Federal Election 2015  

Scott: optimism abounds

Castanet is featuring profiles on all the Okanagan candidates in the upcoming federal election

Karley Scott, Liberal – Central Okanagan - Similkameen - Nicola

Karley Scott is a mother, wife, lawyer, traveller, outdoor enthusiast, Saskatchewanian, and she is Metis.

She's also now a West Kelowna resident and the Liberal candidate for Central Okanagan-Similkameen-Nicola.

Scott has been with her husband, James, for nearly 20 years and has two young children.

She was raised in Lac la Ronge, a small town in Northern Saskatchewan.

She grew up hunting and trapping, rode a snowmobile to school and lived the aboriginal way of life.

“The first year of my life, I spent in a papoose on my dad's chest while he trapped,” says Scott. “My first vehicle was a snowmobile that was such a piece of crap. I had to carry extra spark plugs with me, because every time I hit a bump, a spark plug would fly out and I would have to replace it.”

Scott's father is Metis, and her mother is of Norwegian decent.

“I say I come from Viking and warrior stock,” she says with a laugh.

“It informs my world view,” says Scott. “I am inherently diverse as a Metis person. By definition, I am indigenous and non-indigenous at the same time. It is a large part of who I am.”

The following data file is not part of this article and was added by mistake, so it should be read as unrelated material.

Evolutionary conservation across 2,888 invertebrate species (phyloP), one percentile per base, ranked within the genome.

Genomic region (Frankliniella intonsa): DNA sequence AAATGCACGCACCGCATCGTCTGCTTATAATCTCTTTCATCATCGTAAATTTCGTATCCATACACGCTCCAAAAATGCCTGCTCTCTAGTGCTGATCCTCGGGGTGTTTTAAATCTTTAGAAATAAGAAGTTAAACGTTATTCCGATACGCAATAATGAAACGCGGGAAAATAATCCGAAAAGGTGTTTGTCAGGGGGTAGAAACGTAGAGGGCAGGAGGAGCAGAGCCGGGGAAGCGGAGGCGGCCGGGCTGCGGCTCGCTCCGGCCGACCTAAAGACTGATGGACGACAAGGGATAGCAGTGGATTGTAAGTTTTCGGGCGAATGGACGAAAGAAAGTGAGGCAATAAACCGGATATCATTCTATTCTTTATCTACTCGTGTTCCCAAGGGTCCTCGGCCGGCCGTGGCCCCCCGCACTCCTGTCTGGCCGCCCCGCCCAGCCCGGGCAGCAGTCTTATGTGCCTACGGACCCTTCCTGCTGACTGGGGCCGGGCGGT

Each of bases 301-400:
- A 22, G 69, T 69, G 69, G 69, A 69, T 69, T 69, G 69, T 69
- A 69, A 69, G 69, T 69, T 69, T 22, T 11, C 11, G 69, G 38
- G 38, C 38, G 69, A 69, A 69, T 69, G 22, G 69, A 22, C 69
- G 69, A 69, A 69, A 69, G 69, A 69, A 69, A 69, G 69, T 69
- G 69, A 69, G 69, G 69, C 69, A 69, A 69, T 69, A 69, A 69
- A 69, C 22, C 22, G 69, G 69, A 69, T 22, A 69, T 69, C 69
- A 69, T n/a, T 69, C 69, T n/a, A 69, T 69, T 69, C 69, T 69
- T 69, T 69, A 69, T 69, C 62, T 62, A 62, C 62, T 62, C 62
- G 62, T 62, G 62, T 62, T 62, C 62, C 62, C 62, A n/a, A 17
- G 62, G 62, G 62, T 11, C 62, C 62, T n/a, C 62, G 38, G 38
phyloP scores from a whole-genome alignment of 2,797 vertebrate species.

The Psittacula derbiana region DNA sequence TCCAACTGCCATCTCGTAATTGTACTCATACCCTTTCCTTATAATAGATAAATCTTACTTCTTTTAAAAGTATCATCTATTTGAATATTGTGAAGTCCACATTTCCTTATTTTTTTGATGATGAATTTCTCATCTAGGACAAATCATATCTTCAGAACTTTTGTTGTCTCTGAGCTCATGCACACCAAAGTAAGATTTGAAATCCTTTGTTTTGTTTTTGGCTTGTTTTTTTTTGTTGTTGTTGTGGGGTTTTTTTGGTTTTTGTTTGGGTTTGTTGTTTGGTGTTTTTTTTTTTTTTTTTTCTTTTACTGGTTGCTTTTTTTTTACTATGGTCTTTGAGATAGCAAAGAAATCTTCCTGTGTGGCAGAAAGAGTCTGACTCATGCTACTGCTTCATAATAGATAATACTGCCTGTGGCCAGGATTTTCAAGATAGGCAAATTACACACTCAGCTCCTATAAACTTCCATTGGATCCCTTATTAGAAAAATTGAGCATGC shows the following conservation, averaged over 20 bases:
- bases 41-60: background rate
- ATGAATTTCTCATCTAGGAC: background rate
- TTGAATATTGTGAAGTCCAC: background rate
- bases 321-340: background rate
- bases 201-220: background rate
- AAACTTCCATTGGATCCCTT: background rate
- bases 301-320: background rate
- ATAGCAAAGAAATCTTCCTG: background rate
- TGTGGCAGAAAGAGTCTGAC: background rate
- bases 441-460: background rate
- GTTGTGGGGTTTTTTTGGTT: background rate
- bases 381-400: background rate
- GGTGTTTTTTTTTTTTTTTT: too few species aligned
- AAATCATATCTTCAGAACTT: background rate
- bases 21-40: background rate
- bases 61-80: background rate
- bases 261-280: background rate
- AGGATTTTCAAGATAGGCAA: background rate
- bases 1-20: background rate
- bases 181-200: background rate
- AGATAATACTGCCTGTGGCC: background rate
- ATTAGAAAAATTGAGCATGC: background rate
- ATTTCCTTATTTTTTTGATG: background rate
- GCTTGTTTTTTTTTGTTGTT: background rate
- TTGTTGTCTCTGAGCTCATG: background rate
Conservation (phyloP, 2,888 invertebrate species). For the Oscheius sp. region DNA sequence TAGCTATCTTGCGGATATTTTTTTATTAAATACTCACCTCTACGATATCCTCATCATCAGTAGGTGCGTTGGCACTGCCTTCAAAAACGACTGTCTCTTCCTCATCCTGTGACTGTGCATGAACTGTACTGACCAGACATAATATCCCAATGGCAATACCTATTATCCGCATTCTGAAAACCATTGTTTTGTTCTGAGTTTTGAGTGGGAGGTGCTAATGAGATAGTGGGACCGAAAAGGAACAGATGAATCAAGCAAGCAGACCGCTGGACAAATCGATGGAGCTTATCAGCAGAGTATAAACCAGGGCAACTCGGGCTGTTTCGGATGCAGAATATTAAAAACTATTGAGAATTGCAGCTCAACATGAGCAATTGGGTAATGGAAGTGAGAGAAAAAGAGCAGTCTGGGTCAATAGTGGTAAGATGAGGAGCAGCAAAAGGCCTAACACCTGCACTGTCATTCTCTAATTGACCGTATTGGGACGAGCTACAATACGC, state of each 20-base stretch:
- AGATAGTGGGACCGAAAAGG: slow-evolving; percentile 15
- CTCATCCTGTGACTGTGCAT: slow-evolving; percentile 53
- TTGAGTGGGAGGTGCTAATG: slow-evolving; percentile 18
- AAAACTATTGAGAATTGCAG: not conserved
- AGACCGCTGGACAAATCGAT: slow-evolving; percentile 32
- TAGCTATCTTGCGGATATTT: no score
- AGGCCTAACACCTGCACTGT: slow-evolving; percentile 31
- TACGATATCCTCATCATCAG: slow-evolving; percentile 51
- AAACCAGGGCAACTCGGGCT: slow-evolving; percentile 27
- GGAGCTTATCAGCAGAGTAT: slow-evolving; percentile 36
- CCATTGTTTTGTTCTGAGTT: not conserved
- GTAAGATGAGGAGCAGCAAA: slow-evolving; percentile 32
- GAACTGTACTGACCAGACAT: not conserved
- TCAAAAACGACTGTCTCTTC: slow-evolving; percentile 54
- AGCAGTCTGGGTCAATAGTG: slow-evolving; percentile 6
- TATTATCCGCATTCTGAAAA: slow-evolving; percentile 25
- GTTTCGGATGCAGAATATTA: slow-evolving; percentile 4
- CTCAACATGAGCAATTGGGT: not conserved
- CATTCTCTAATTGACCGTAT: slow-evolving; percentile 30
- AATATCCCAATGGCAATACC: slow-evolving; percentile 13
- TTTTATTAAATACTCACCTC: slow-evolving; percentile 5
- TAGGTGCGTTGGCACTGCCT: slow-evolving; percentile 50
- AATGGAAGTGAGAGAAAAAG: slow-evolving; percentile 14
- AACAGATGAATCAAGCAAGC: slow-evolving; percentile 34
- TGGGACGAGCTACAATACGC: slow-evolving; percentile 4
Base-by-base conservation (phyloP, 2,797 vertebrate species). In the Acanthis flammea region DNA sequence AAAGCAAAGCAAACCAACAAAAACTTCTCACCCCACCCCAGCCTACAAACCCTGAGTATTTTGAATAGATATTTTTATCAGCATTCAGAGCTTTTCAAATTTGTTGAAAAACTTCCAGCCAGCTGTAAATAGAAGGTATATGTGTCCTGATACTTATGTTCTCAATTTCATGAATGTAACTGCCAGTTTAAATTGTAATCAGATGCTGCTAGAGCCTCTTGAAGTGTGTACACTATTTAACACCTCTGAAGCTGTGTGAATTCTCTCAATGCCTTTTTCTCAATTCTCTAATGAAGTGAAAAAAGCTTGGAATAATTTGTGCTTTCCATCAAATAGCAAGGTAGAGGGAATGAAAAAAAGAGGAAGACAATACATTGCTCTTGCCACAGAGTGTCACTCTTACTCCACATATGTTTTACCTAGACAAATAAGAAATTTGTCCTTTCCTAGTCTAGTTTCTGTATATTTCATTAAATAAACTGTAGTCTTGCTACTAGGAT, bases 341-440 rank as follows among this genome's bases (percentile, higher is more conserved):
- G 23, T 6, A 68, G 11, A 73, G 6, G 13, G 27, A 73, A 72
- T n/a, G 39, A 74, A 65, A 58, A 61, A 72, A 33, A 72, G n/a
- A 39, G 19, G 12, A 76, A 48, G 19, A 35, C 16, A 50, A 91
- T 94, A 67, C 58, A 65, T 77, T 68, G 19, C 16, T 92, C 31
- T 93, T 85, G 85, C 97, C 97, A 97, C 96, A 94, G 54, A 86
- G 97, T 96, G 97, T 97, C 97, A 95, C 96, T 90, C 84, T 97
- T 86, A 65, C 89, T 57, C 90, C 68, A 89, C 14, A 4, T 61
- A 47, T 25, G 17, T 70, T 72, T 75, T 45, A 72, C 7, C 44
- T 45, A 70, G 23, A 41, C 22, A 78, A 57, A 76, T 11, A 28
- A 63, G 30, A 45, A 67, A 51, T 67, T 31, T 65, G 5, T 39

Following high school, Scott headed to Saskatoon, where she completed her bachelor of arts at the University of Saskatchewan.

Early on she had a passion for government and right out of school she jumped into a decade-long career with the federal government throughout Saskatchewan and Alberta.

“My main role there was to collaborate. To bring federal, provincial, municipal and indigenous governments together along with community based organizations so we could invest in things like youth employment, addressing homelessness,” says Scott.

At age 34, she went back to school to get her law degree.

“I loved my work with the federal government, but I felt I could do more,” says Scott. “Especially working with indigenous communities, I wanted to develop a practice in aboriginal law.”

She graduated in 2012 and made the move to West Kelowna.

“I had a bit of a reverse mid-life crisis. I turned 40, I left my job at the law firm and asked my husband to sell his car to pay the mortgage,” says Scott. 

The decision to leave law and pursue the campaign trail was not one she took lightly, but she says it was something she had to do

“I had never been a member of a political party before this campaign,” says Scott. “But, I was becoming increasingly concerned with the direction our country was going in. I wanted to do this for my kids. I wanted to influence the communities we are going to be leaving behind.”

The Okanagan's history of voting Tory blue is not deterring Scott.

“We've been knocking on doors since March. I have never walked away from a door-knocking session thinking this is hopeless. People are open, they are open for change, they want to know, they want to learn about me, who I am and why I want to do this,” says Scott. “I am not frustrated, I am optimistic.”

Scott adds that she desperately hopes young people turn up and vote in this election. “It is imperative,” she says.

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